Many Americans have heard of the Stafford Act, 42 U.S.C. § 5121, et seq., which empowers the federal government to provide states certain types of monetary and non-monetary assistance, in instances of declared emergency. However, far fewer Americans have heard of the Emergency Management Assistance Compact (“EMAC”), approved by Congress in Public Law 104-321, pursuant to Article I, section 10 of the United States Constitution. See id. (“[n]o State shall, without the Consent of Congress, . . . enter into any Agreement or Compact with another State.”)
Pursuant to this federal authorization, all 50 states, the District of Columbia, Puerto Rico, Guam, the U.S. Virgin Islands and the Northern Mariana Islands have all adopted the EMAC into their respective state, district or territorial codes. While technically a “compact,” the EMAC is analogous to an interstate mutual aid treaty, under which states, DC and territories may request emergency assistance from one another, in a coordinated fashion. The EMAC is coordinated through state emergency management agencies (“EMAs”) – the state version of FEMA – on behalf of respective states’ governors.
After a governor declares a state of emergency, that state’s EMA opens an event in the on-line EMAC system and submits what are known as REQ-As, which stands for requests for assistance. There is almost no limit to the types of assistance a state may request under the EMAC. For example, it could be for materials, firefighters, vehicles, medical supplies, medical personnel or even National Guard troops. The REQ-A process creates an inter-state contractual agreement for repayment of aid provided and an orderly process for facilitating that repayment, which is often done at least in part with Stafford Act dollars from FEMA.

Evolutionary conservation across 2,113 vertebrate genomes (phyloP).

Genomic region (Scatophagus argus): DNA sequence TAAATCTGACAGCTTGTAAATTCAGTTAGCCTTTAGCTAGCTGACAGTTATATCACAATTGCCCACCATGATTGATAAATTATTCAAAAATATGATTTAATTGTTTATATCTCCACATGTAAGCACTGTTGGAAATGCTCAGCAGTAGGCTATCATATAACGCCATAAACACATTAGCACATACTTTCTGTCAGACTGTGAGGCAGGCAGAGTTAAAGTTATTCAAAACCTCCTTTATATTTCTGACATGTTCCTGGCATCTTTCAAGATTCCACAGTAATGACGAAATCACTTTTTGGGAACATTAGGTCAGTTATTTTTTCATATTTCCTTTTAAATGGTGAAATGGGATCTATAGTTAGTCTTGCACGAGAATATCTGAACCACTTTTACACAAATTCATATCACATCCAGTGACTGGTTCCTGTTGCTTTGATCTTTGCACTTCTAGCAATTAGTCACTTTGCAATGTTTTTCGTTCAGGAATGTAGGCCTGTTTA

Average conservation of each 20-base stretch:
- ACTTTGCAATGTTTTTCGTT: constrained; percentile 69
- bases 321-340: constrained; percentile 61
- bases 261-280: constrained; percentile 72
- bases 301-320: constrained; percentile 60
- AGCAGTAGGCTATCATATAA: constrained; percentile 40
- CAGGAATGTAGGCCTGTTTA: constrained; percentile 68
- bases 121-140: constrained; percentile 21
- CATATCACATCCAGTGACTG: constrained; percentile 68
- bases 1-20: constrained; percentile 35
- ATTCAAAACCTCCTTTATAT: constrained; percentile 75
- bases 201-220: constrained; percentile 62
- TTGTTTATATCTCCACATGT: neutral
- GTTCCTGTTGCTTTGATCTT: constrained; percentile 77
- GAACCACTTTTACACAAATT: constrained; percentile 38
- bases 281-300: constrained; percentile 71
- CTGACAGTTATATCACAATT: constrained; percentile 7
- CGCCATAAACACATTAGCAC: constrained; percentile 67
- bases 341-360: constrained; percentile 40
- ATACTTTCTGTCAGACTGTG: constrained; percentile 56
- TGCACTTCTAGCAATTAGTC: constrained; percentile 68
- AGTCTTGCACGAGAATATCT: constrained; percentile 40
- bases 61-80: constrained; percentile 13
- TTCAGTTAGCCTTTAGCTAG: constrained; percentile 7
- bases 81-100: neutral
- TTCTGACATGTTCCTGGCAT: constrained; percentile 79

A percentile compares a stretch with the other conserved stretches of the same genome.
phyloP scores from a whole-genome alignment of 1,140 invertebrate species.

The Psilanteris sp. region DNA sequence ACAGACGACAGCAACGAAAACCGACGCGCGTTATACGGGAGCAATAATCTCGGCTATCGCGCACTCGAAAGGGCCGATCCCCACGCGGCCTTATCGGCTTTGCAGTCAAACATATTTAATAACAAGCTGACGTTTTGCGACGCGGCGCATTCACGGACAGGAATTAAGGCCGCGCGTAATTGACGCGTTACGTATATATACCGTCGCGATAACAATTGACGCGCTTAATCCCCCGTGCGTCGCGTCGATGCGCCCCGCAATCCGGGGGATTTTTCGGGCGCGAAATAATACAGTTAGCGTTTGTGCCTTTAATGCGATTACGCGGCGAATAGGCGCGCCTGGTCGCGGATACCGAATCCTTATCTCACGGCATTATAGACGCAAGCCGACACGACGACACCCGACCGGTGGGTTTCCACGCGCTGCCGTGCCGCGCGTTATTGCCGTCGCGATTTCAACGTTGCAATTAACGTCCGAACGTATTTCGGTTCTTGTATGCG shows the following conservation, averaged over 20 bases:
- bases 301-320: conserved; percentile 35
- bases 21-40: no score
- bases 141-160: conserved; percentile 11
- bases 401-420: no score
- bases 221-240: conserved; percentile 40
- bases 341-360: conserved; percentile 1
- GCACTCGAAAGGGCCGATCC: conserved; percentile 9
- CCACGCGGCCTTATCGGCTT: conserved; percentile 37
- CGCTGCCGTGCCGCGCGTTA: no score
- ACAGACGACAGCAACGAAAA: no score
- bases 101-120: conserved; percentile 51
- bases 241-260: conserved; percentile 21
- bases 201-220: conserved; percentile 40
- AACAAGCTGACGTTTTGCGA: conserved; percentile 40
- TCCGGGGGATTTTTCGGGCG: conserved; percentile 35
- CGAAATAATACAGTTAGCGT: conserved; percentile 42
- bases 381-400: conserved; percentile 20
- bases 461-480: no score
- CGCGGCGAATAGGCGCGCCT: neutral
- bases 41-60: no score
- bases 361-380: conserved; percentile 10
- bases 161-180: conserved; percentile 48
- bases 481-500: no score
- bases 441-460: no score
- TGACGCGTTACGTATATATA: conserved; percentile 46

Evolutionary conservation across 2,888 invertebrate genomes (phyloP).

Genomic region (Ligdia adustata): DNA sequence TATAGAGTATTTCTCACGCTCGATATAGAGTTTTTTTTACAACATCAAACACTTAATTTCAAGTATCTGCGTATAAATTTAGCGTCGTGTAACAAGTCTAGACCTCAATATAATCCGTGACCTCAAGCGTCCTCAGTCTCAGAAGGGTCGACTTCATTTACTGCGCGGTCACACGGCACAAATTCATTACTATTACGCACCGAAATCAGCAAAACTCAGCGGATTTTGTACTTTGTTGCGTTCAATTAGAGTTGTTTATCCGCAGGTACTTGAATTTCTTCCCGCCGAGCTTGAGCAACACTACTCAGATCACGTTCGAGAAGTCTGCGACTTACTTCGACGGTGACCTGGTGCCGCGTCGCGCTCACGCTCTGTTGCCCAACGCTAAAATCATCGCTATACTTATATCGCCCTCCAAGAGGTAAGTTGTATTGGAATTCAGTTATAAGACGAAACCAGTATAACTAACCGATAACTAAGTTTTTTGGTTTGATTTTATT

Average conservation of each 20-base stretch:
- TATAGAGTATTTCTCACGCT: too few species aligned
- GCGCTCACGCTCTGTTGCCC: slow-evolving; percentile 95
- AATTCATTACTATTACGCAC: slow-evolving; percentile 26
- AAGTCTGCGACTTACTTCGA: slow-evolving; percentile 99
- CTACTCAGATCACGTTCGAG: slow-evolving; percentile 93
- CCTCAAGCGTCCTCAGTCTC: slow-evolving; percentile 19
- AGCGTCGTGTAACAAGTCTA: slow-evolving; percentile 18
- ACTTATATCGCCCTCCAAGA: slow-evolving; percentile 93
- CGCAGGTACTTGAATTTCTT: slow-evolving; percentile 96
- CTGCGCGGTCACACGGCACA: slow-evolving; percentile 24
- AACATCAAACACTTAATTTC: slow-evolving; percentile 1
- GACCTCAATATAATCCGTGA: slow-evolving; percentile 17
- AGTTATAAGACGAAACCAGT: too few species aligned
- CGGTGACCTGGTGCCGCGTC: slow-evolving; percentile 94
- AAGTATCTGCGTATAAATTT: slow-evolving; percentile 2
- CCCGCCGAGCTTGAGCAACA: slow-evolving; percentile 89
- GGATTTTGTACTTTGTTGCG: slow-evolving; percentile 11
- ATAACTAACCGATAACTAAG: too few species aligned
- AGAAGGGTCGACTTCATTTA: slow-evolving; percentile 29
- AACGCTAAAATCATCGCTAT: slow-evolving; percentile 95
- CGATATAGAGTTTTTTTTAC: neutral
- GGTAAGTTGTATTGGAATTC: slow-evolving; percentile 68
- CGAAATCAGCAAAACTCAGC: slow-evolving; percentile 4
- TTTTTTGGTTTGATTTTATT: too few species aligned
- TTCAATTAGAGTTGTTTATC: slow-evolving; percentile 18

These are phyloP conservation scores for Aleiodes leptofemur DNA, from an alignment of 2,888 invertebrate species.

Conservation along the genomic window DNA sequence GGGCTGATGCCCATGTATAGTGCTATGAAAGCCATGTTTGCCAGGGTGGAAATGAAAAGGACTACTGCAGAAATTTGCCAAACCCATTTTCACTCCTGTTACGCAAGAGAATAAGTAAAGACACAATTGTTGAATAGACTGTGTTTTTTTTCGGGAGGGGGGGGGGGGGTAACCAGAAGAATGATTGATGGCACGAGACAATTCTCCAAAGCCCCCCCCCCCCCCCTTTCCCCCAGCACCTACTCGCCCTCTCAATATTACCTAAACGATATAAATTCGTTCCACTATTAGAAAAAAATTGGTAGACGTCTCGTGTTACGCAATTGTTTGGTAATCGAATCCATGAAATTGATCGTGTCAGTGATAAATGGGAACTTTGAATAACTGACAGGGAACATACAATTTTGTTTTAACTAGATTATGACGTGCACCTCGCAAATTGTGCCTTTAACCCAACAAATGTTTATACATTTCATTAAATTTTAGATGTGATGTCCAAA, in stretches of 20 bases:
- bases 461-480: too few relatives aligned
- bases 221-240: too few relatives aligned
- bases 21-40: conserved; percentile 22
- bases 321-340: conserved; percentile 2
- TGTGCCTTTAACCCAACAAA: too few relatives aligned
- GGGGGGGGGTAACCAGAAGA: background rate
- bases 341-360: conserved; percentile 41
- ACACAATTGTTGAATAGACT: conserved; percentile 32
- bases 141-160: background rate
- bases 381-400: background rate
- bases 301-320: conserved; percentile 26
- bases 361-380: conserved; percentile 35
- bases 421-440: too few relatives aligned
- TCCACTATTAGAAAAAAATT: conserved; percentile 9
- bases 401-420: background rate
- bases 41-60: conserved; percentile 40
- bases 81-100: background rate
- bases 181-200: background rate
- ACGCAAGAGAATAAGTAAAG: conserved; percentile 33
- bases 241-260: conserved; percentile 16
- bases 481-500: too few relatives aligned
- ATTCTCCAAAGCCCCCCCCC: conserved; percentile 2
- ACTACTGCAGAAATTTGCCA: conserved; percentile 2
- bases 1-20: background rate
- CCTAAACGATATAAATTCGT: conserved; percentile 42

When National Guard troops are provided under the EMAC, the sending and requesting states enter into a Memorandum of Understanding or “MOU,” which is signed by each state’s governor, and is analogous to a status of forces agreement between the United States and a foreign nation. During the aftermath of Hurricane Katrina, tens of thousands of National Guard troops from across the country deployed to Mississippi and Louisiana, to assist with search and rescue, security, recovery efforts and the repair or protection of vital infrastructure.
With respect to the current pandemic of SARS-CoV-2 and its resulting COVID-19 illness, states may invoke the EMAC, for personal protective equipment, medical supplies and personnel or other assistance. When that occurs, it can have a dramatic effect on the ability of an injured person or business to assert a tort claim, as the immunity provisions of EMAC’s Article VI generally shift tort liability to the requesting state. Further, the EMAC provides in part that “[n]o party state or its officers or employees rendering aid in another state pursuant to this compact shall be liable on account of any act or omission in good faith on the part of such forces while so engaged or on account of the maintenance or use of any equipment or supplies in connection therewith. Good faith in this article shall not include willful misconduct, gross negligence, or recklessness.”
As a result, when counseling clients in matters related to the current pandemic, attorneys should take into account the source of the product or personnel at issue. The answer could be outcome determinative.
For more information about the EMAC, please visit https://www.emacweb.org/.
 A status of forces agreement is a bilateral or multilateral agreement that defines the legal position of a visiting military force deployed in the territory of a friendly state. Also called by the acronym SOFA. See https://www.jcs.mil/Portals/36/Documents/Doctrine/pubs/dictionary.pdf at page 203.